Elements of a Contract
BUS670 Legal Environment
Professor Roger Amos
May 24, 2010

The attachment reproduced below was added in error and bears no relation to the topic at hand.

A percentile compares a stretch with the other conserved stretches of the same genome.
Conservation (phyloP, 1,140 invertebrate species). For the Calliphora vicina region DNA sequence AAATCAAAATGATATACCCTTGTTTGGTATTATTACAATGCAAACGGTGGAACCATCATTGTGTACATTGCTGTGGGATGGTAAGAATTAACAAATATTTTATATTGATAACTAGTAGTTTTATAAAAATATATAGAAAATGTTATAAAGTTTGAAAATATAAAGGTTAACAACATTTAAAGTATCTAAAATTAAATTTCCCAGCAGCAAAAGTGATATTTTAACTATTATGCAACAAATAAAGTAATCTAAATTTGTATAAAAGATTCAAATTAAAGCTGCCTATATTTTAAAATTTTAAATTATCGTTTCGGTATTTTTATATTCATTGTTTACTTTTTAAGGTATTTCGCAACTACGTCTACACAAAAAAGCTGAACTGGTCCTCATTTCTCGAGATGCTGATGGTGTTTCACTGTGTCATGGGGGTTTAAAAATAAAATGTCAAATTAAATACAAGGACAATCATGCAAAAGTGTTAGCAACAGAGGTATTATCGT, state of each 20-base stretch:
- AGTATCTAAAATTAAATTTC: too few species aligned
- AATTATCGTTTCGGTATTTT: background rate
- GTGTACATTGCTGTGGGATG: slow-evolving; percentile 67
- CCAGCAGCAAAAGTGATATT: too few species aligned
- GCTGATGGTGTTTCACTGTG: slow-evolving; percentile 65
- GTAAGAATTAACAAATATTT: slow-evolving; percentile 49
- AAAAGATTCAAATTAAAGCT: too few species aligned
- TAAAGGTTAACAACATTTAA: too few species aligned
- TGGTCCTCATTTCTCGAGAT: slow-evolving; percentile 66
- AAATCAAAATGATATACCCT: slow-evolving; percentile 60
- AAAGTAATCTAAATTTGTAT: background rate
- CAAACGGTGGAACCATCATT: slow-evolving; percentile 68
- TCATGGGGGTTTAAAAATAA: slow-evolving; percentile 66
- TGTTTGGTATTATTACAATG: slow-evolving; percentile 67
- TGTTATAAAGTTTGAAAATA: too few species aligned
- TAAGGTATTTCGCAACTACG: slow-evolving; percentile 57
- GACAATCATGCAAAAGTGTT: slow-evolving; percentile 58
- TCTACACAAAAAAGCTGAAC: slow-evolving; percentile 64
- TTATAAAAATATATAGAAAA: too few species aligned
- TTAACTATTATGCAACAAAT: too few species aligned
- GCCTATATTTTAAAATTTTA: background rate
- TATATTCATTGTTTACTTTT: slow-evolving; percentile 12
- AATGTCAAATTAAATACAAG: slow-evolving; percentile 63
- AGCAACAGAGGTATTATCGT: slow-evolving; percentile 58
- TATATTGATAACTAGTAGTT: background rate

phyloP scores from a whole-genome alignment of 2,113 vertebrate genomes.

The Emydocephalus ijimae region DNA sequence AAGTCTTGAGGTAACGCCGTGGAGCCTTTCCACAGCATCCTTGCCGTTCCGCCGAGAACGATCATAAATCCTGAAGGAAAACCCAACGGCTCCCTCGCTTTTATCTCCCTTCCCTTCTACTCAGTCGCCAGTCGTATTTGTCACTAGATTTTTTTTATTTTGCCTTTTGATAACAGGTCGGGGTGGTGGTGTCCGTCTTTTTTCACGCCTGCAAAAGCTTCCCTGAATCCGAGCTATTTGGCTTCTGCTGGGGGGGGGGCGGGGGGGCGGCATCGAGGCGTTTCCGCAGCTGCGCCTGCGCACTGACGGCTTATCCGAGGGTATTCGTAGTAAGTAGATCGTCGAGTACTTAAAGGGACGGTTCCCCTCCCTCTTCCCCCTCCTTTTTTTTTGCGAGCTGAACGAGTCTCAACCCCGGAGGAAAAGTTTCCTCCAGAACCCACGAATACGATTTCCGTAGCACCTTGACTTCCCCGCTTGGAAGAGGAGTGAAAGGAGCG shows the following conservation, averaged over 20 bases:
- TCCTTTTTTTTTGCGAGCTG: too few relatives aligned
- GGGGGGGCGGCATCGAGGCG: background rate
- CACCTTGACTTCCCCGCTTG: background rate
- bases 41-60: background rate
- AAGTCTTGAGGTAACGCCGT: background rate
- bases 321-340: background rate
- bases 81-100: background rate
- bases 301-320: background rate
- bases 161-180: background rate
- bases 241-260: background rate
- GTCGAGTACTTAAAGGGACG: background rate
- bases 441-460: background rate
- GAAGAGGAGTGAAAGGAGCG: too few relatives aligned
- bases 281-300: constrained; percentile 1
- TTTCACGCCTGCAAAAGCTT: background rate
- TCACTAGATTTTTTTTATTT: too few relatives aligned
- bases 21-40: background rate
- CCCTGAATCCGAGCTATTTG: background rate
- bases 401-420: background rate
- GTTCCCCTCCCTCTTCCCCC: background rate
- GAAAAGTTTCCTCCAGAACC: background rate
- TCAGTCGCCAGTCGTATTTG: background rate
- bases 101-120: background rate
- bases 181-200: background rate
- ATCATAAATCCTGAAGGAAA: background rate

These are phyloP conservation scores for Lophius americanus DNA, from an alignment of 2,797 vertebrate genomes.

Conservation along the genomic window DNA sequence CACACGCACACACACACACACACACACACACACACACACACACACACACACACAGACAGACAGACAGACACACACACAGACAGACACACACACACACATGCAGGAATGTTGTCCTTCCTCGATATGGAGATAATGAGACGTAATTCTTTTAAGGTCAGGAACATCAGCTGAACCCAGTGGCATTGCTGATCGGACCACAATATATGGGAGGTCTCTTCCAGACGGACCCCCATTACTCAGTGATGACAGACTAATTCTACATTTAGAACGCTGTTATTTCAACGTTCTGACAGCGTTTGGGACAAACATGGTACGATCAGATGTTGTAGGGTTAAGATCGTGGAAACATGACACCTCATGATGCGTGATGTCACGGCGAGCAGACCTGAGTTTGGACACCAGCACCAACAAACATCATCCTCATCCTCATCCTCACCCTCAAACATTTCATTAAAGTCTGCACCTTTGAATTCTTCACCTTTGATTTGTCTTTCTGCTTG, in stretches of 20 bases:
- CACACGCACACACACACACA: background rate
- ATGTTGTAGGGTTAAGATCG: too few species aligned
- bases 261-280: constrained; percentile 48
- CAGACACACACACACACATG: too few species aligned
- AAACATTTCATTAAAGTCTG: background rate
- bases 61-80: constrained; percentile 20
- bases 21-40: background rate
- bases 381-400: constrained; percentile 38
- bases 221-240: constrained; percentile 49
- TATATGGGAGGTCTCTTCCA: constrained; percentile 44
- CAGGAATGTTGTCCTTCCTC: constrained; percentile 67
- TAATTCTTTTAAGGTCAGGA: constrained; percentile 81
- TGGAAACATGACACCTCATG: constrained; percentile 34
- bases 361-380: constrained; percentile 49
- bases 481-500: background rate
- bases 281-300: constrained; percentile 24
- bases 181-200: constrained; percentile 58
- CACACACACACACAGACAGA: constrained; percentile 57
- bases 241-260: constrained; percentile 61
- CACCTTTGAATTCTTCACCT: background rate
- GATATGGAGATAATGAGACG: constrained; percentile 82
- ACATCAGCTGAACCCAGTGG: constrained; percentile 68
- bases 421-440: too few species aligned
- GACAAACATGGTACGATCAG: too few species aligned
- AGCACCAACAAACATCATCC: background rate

This paper is a study of the Element of a Contract detailing the essential elements that constitute a legal binding agreement. A contract can be defined as an agreement between two or more persons for example, individuals, organizations or government agencies and or business, to do, or to refrain from doing something in exchange for something of value. The text states “to qualify as a contract, a set of promises must be based on a voluntary agreement, which is made up of an offer and an acceptance of that offer. In addition, there usually must be consideration to support each party’s promise. The contract must be between parties who have capacity to contract, and the objective and performance of the contract must be legal” (cited in Mallor, J.P., Barnes, A.J., Bowers, T., & Langvardt, A.W. (2010). Business Law: The Ethical, Global and E-Commerce Environment. New York McGraw-Hill/Irwin. pg. 328). An offer is the promise made by one party to another. For example in my profession as a Technical Sales Expert at Verizon, I sell good and services to Global Fortune 500 companies and present sales offers to my customers for these telecommunication services. These offers can be written or verbal but are always in clear an unambiguous terms. Offers can be unilateral or bilateral but in my contract cycle it is unilateral. Such offers can either be finalized, when all mutual promises are fulfilled. Or they can expire, if not timely accepted, such as in a sales promotion. The offer can be void, if any of the parties do not or cannot deliver on the promise. Also offers can also be rescinded after acceptance, unless a clause of the offer stipulates that revocation is not allowed. Offers are not legally binding. Like the offer phase of the contract the acceptance must be given in clear terms. At Verizon, for example the offer and acceptance must be done in good faith. To...
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